These are graphic dumps from the source data. I use this extensively, with a hex reader I wrote myself -- it's a great way to quickly locate "data" (see the difference between
.data) and larger structures (which often contain repeating or similar data on the same offsets).
The top images show raw data dumped as grayscale information: each byte is treated as a pixel. Presumably, the author chose grayscale for convenience. I prefer a full range of contrasting colors, so long swathes of "same" and "similar" data can be discerned easier.
The blocks of solid color near the bottom (
.rsrc) are icons and other graphics. They appear horizontally stretched out because they are displayed as one-pixel-per-byte, and are actually 16-, 24-, or 32-bpp images.
(I don't believe the entire top is
.text! Executable code appears as random pixels, but the top 1/3rd in that image is less dense. It's probably the MZ and PE Executable Header; these contain lots of zeros. The more denser part in the bottom 1/3rd is part of
.text and most likely the Virtual Call table, which happens to contain the byte
0xFF a lot.)
In the bottom images, each byte is displayed in a monochrome binary format: each byte is shown as 8 consecutive pixels. By convention, these are displayed with the most significant bit first. There is no need to check for 'endianness', as that only comes into play when dealing with single values larger than a single byte.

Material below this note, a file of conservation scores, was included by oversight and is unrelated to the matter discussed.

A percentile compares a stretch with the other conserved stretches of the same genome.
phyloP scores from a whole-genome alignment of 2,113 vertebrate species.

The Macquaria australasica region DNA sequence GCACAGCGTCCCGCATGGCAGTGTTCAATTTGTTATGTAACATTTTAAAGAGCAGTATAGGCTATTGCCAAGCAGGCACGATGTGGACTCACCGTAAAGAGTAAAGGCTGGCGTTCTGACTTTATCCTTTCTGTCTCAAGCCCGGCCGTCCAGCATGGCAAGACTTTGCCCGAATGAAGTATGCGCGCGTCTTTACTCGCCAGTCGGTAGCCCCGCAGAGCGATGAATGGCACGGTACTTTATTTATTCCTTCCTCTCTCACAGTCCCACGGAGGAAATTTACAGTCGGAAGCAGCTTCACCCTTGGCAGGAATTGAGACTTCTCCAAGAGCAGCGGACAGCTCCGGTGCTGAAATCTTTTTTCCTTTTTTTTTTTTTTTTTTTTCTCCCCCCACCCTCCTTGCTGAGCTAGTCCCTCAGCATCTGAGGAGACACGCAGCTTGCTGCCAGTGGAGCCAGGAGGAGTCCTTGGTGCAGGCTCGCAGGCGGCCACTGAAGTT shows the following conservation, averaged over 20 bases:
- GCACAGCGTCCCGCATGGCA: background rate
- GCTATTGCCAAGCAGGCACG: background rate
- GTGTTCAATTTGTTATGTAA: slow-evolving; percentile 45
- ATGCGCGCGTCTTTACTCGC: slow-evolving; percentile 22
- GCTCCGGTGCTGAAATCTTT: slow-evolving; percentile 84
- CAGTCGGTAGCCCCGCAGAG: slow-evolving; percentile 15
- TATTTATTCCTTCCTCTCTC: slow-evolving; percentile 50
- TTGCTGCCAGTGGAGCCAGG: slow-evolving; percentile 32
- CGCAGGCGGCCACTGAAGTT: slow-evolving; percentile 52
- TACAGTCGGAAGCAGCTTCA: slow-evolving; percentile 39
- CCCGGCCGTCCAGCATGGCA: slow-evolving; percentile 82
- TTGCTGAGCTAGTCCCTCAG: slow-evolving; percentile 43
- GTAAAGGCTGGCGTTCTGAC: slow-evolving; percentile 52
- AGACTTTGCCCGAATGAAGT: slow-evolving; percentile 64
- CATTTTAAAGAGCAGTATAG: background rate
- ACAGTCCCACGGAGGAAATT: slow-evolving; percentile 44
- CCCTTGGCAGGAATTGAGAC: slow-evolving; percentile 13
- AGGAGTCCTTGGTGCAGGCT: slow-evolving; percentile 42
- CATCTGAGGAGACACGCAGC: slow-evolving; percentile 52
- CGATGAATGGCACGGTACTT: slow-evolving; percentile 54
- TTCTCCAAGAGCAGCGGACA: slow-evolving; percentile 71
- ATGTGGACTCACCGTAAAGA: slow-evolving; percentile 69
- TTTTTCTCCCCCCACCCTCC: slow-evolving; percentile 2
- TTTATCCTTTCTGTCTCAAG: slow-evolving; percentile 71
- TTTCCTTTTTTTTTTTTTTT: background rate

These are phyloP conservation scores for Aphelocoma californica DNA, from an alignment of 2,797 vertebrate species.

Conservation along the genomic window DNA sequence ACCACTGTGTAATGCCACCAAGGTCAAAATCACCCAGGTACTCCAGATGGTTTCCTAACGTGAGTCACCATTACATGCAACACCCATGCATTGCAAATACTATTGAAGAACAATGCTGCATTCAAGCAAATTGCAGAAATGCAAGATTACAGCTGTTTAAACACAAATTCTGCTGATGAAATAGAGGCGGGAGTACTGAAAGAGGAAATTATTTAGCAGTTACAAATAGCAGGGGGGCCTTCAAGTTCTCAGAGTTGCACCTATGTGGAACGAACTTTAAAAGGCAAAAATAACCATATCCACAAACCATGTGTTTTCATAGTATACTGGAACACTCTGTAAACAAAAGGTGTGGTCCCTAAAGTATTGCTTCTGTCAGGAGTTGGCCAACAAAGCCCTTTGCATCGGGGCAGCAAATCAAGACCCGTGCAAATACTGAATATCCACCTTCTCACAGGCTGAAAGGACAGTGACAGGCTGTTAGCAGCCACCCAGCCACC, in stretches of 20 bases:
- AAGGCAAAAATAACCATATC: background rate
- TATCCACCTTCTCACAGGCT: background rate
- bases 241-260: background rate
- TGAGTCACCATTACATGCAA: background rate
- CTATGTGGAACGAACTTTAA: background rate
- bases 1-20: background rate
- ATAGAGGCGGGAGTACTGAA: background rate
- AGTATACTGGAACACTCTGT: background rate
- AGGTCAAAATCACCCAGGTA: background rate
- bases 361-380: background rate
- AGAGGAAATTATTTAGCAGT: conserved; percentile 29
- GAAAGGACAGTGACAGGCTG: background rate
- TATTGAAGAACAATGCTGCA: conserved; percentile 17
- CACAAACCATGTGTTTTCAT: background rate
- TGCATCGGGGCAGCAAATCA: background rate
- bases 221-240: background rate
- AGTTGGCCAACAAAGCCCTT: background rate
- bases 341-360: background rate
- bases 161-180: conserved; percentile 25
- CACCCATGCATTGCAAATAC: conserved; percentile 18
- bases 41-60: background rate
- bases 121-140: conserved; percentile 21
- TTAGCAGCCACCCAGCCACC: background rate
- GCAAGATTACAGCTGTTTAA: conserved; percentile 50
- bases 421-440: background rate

Writing something like this yourself is not hard; probably most important is to make the graphics routines as fast as possible, in particular the monochrome bitmaps. This is also addressed by Conti et al., Visual Reverse Engineering of Binary and Data Files (http://www.rumint.org/gregconti/publications/2008_VizSEC_FileVisualization_v53_final.pdf):
When testing performance we found that the display could be updated in 0.03 seconds, leaving open the possibility of creating byteview visualizations at greater resolutions while still providing a responsive interface. [...] We were able to achieve this level of performance by avoiding C#’s GetPixel and SetPixel methods and directly accessing image memory [...]
Screenshots of my own tool, very similar to what is shown above:
.text section of CALC.EXE. The repeating structure on the bottom is the Virtual Call table.
A file containing RLE-encoded images. The RLE compression can be recognized by the horizontal stripes of "coherent" data (better visible when changing the width interactively).
GZ compressed data, in monochrome. This is as close to random static as possible.
A tiny embedded bitmap font found in another executable. The random bits between characters are the width in pixels - see the synchronically scrolling hex dump.
Some data is better visualized in other ways. This is an old-style VGA palette (6x6x6 RGB).